Techology is not the solutionIt appears too many companies, particularly startups, rely too much on the technology tools in attempts of scaling their business.  In markets, where most customers have at least 3-5 companies that promise to deliver similar solutions for their problems at similar prices, customer experience is the only true differentiator. The company that provides the simplest path from on boarding to desired customer outcome, will most likely own their market segment. Yet, most companies give much more thought to their marketing efforts to attract potential buyers than to prevent their paying customers from living.

For almost a year I was a customer of SocialOomph. In spite of their convoluted interface, I was able to schedule my content for publishing, until someone decided to change their billing process and the name they used to debit my credit card.  An unfamiliar name on my credit card statement prompted me to notify my bank and that caused SocialOomph to cancel my account. When I realized what happened I send them an email asking how my payments and service could be restored. I’ve never heard back from their customer support. The phone number is available on their website along with the message that discouraging its use. When I called, the voice message directed me back to the customer support’s email address.

Given the well publicized reputation of Canadians for their politeness, it is very unsettling to experience the “Soup Nazi” treatment from the company based in Canada – “No SocialOomph for you!”.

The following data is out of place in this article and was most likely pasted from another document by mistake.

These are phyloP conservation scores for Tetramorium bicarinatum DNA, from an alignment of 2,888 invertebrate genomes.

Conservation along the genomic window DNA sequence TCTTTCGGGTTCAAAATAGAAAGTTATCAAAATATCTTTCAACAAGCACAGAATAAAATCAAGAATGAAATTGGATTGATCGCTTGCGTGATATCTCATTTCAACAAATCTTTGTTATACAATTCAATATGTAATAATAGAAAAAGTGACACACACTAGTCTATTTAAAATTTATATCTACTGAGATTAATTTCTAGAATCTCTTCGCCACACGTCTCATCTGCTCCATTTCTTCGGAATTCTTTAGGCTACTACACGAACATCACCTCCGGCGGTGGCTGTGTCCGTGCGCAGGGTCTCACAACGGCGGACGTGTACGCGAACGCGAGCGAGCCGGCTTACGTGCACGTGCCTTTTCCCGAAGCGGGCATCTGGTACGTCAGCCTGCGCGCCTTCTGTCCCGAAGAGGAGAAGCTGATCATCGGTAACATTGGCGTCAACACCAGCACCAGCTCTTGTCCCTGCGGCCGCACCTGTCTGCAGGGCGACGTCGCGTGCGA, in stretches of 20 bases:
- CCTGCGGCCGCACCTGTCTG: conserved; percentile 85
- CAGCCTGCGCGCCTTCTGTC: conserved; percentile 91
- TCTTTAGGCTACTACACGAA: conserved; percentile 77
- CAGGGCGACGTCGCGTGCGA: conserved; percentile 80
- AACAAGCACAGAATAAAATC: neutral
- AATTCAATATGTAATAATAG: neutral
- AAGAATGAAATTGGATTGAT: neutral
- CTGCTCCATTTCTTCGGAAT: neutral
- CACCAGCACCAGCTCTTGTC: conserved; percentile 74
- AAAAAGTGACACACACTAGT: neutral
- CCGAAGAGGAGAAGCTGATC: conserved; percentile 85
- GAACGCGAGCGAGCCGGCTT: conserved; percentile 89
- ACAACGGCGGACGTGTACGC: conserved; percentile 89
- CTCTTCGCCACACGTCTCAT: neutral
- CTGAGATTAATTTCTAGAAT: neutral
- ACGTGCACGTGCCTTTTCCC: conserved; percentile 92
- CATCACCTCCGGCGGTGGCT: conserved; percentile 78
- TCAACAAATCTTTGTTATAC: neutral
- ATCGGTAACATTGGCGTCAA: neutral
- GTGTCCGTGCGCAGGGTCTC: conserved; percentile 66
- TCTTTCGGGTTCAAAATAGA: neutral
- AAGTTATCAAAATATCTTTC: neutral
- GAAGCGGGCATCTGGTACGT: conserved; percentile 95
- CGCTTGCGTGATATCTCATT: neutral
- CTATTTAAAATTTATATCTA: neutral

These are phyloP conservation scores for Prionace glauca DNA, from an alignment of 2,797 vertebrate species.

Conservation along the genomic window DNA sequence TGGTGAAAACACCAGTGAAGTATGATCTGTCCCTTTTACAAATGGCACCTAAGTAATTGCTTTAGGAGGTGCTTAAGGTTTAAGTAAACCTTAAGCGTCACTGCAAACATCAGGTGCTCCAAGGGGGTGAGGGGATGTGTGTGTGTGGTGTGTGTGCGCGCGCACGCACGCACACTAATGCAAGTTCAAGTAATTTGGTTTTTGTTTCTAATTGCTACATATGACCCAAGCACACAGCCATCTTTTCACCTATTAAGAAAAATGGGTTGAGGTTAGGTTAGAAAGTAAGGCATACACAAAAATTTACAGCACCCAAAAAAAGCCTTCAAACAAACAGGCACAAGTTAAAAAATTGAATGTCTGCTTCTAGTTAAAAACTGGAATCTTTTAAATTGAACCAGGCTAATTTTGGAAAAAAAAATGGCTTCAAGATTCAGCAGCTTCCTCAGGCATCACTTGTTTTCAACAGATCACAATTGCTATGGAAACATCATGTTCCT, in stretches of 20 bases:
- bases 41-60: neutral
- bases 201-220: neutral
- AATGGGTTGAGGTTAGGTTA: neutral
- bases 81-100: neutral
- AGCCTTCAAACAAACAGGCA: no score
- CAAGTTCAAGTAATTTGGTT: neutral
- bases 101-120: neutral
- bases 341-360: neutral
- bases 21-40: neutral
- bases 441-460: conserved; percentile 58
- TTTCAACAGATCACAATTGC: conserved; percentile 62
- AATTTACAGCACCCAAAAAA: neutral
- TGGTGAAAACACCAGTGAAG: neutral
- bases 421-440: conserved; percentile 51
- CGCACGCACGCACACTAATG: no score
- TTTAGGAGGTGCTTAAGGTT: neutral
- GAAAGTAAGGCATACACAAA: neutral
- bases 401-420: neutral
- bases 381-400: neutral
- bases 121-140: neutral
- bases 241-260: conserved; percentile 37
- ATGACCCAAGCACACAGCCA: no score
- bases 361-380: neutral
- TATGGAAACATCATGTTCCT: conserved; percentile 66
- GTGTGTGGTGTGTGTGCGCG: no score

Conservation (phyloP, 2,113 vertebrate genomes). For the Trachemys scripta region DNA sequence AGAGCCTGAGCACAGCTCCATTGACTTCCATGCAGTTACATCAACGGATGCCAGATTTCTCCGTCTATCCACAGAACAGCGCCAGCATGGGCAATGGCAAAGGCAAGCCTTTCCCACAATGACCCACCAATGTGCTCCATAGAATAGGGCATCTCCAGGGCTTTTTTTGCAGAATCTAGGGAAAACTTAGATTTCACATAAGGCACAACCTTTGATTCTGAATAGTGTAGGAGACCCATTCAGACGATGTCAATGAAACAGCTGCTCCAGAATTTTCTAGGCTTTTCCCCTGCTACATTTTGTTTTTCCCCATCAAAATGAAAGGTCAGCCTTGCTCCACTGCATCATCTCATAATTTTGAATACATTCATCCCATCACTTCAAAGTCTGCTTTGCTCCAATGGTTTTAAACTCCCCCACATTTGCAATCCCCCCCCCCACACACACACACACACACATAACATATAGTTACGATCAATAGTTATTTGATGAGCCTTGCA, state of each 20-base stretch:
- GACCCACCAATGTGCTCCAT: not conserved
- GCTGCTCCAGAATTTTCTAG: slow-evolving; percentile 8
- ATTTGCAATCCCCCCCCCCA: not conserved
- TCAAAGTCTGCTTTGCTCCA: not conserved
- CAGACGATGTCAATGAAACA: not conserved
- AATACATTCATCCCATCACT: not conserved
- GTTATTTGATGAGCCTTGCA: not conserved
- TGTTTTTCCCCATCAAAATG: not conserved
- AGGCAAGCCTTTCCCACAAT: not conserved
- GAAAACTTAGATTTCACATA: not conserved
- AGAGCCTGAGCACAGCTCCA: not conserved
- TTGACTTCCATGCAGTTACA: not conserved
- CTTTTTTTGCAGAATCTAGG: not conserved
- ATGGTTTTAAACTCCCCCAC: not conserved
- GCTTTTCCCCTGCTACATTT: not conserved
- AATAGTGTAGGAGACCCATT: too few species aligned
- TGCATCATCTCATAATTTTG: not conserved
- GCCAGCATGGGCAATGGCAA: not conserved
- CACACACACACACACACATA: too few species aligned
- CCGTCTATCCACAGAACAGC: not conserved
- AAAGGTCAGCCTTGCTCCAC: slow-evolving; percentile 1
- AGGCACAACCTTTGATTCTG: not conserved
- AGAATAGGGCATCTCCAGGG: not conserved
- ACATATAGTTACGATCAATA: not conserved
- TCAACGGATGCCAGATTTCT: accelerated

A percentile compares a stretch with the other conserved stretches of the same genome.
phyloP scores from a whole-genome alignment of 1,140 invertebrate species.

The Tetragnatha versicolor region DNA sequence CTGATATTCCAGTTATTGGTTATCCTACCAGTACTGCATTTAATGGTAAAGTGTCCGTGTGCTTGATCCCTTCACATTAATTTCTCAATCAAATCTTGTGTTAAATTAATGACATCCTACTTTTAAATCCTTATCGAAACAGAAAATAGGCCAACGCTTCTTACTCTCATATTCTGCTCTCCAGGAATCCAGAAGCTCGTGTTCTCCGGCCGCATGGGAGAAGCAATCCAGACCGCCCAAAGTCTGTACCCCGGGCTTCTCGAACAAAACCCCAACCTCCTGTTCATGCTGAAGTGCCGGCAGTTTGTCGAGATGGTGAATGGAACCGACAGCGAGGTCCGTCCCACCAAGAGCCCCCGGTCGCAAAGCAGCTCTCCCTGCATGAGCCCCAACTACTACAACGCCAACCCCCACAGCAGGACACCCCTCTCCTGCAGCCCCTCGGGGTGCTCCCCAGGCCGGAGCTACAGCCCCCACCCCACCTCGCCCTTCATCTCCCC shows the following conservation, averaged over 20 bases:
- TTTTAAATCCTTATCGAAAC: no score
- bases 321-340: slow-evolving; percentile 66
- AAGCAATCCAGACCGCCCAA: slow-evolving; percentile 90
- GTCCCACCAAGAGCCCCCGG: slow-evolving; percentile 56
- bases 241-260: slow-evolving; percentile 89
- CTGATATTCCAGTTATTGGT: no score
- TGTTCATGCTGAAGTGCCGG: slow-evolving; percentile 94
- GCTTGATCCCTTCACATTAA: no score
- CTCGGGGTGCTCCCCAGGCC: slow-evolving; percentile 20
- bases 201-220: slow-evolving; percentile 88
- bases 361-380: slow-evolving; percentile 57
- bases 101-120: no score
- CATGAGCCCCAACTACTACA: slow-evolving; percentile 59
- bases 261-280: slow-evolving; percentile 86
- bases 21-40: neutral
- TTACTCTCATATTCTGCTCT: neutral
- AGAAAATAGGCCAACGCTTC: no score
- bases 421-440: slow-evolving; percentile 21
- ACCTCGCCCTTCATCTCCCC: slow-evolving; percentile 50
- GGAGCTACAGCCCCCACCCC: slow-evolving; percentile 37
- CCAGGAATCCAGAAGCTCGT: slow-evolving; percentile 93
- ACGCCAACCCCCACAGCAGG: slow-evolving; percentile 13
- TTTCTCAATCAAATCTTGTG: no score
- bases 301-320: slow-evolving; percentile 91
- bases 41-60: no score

There are 4-5 companies that offer seemingly similar services at similar prices. Their websites are not particularly descriptive as to how they differentiate from each other and “free” test drive offers require credit card information. I could not find any customer reviews from those who have done business with any of them and was not in the mood for risky experiments.

All of these companies sell technology based service to social customers, but none of them seem to have a grasp of a social customer’s perspective.

That brings me to the point of this article – commerce, whether it is conducted online or at brick-and-mortar, is inherently a human activity and no technology can replace empathy and understanding of your customers’ journey. The transactional website analytics, that tracks clicks and time visitors spent on specific pages, does not help to gain that human perspective. Technologists often think that unique attributes of their offerings are more critical to success than fuzzy customer experience. They are wrong. No technology is good enough to make your customers forgive you for not caring for them. Many of them will abandon your business as soon as they find a provider replicating your service’s functions and offering a better experience. “They don’t care how much you know, until they know how much you care”.

An outside-in view of your business is by far more critical to your growth than any technology you can deploy to promote or automate it.

Not all social media channels are created equal

Not all social media channels are equalThe value of a company, brand or product’s reputation in the socially connected marketplace has started to eclipse the value of their paid advertisement and marketing efforts. If you need proof that the previous statement is true, please explore the bibliography list at the bottom.  In this post I would like to explore the state of the reputation ecosystem and hierarchy of its content from the perspective of the customers and the businesses involved.